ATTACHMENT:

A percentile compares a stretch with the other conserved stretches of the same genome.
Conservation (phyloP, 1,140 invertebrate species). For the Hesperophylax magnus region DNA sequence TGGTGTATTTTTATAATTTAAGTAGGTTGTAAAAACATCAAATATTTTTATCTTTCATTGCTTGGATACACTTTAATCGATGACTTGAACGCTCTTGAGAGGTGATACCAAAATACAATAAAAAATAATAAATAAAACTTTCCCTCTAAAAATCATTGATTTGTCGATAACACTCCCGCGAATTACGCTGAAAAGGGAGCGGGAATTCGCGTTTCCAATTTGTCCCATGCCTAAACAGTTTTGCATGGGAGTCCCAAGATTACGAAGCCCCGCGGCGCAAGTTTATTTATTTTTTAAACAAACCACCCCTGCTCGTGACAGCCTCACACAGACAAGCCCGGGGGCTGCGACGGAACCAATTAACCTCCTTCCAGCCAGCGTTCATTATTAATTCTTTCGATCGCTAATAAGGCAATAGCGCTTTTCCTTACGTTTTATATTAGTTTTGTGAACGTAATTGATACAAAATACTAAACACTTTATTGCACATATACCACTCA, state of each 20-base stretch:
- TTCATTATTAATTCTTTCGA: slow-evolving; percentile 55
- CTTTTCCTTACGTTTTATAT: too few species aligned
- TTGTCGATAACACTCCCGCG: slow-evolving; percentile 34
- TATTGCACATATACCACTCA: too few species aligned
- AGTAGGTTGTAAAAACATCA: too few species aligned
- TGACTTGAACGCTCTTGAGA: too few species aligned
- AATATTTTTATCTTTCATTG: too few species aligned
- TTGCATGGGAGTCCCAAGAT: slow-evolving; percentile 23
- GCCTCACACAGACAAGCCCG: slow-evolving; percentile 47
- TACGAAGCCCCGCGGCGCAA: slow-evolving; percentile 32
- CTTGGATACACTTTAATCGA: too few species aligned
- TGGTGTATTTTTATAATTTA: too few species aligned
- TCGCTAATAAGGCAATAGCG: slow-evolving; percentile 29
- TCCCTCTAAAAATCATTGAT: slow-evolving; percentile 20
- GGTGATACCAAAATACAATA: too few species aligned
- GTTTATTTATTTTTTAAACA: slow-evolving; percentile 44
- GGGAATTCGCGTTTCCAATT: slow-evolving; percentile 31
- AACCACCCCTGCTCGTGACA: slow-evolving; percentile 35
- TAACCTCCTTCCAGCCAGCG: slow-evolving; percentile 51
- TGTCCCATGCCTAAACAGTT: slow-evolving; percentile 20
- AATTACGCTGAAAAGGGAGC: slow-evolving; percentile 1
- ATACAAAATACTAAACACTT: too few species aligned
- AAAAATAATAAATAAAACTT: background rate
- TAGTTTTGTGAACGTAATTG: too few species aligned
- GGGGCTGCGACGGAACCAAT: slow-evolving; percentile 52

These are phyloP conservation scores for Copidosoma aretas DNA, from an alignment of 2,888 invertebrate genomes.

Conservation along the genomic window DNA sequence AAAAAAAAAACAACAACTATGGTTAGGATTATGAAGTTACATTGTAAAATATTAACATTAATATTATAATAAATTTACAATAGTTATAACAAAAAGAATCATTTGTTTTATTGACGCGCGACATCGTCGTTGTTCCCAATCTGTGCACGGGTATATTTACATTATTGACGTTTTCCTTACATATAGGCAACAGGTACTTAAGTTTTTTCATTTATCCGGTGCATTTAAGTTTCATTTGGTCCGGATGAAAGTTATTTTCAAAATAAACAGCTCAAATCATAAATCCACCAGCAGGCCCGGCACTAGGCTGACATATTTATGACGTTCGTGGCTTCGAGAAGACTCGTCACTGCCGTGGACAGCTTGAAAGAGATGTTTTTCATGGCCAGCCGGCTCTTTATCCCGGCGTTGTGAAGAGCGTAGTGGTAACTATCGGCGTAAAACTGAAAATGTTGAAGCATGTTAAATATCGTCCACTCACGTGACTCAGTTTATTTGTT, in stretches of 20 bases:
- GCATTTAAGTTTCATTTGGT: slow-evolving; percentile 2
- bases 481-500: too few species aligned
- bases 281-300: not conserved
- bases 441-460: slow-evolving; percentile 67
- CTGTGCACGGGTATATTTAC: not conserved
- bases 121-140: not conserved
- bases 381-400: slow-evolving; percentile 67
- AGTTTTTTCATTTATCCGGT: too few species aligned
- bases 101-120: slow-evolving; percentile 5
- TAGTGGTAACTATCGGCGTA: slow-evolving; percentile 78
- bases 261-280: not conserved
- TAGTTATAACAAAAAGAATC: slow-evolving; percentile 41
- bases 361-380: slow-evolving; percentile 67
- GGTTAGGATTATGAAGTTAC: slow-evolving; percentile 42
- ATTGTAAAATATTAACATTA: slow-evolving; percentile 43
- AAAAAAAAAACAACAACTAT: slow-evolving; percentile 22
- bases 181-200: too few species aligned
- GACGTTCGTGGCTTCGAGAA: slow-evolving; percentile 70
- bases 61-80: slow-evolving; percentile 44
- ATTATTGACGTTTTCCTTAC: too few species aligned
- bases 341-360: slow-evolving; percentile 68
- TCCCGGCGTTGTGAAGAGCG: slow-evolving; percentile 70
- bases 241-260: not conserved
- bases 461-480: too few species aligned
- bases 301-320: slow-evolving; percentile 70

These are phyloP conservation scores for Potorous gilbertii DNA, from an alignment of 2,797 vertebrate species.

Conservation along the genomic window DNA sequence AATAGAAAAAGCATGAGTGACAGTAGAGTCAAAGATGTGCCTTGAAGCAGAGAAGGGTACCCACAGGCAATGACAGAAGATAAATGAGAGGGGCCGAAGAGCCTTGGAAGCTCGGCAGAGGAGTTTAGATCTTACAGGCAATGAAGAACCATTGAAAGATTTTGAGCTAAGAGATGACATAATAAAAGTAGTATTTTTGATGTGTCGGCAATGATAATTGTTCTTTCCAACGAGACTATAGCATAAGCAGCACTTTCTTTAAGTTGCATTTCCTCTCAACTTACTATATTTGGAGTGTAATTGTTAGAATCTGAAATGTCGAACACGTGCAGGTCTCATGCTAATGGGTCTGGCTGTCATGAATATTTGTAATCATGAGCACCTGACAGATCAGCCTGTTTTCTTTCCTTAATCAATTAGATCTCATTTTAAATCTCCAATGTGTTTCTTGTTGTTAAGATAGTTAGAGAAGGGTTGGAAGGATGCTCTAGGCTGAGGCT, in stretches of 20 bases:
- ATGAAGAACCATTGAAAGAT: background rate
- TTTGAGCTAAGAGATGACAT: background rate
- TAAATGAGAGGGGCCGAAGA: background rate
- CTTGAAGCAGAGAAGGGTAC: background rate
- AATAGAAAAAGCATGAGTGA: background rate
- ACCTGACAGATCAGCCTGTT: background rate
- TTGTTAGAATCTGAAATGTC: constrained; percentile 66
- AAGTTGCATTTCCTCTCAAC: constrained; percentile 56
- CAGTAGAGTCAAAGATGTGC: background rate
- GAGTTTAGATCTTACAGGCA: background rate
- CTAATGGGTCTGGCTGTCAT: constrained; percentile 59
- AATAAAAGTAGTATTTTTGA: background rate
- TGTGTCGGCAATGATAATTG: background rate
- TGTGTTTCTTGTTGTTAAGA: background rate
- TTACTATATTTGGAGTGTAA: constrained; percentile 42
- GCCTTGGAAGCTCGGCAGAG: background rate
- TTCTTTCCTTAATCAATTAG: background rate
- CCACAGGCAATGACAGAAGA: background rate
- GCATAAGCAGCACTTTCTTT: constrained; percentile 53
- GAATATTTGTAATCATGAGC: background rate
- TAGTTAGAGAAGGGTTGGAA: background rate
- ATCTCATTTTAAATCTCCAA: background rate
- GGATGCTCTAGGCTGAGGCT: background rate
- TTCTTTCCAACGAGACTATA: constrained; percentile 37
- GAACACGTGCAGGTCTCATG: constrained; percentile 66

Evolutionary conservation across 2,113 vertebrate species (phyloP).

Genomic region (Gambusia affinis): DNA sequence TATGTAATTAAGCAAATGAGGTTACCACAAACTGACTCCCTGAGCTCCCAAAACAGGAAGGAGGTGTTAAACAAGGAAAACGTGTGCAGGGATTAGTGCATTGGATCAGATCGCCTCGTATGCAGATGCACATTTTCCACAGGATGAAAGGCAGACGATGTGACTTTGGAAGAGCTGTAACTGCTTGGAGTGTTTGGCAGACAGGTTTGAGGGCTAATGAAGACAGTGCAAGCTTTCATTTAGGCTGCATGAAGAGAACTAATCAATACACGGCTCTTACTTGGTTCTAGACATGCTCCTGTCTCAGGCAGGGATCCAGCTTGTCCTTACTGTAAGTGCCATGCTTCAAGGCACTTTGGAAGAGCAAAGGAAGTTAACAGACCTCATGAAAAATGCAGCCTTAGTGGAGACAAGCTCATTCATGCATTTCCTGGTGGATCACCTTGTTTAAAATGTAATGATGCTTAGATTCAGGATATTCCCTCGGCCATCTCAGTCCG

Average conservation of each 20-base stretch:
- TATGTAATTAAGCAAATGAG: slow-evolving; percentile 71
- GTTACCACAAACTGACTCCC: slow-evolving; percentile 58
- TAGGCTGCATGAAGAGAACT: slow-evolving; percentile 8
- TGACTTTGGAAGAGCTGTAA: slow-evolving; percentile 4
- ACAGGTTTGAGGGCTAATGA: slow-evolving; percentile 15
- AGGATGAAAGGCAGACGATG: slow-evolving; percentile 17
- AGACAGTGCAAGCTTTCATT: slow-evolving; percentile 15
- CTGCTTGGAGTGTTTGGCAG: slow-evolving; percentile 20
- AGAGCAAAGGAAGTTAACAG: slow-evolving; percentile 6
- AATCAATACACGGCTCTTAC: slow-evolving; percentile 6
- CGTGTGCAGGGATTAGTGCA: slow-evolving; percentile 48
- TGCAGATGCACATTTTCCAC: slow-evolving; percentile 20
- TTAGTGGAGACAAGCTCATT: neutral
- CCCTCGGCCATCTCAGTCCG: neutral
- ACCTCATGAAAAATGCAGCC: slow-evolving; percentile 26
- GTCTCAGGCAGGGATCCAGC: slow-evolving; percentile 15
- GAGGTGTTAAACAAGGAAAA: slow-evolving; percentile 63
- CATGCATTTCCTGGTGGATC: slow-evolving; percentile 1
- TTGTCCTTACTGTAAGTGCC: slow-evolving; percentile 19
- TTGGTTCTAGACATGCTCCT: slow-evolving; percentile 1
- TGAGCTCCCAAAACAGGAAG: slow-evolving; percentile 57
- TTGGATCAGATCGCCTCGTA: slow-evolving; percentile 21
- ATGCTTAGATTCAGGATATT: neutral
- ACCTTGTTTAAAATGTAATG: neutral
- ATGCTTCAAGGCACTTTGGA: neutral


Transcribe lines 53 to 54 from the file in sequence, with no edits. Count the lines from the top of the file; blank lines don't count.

- bases 461-480: too few species aligned
- bases 301-320: slow-evolving; percentile 70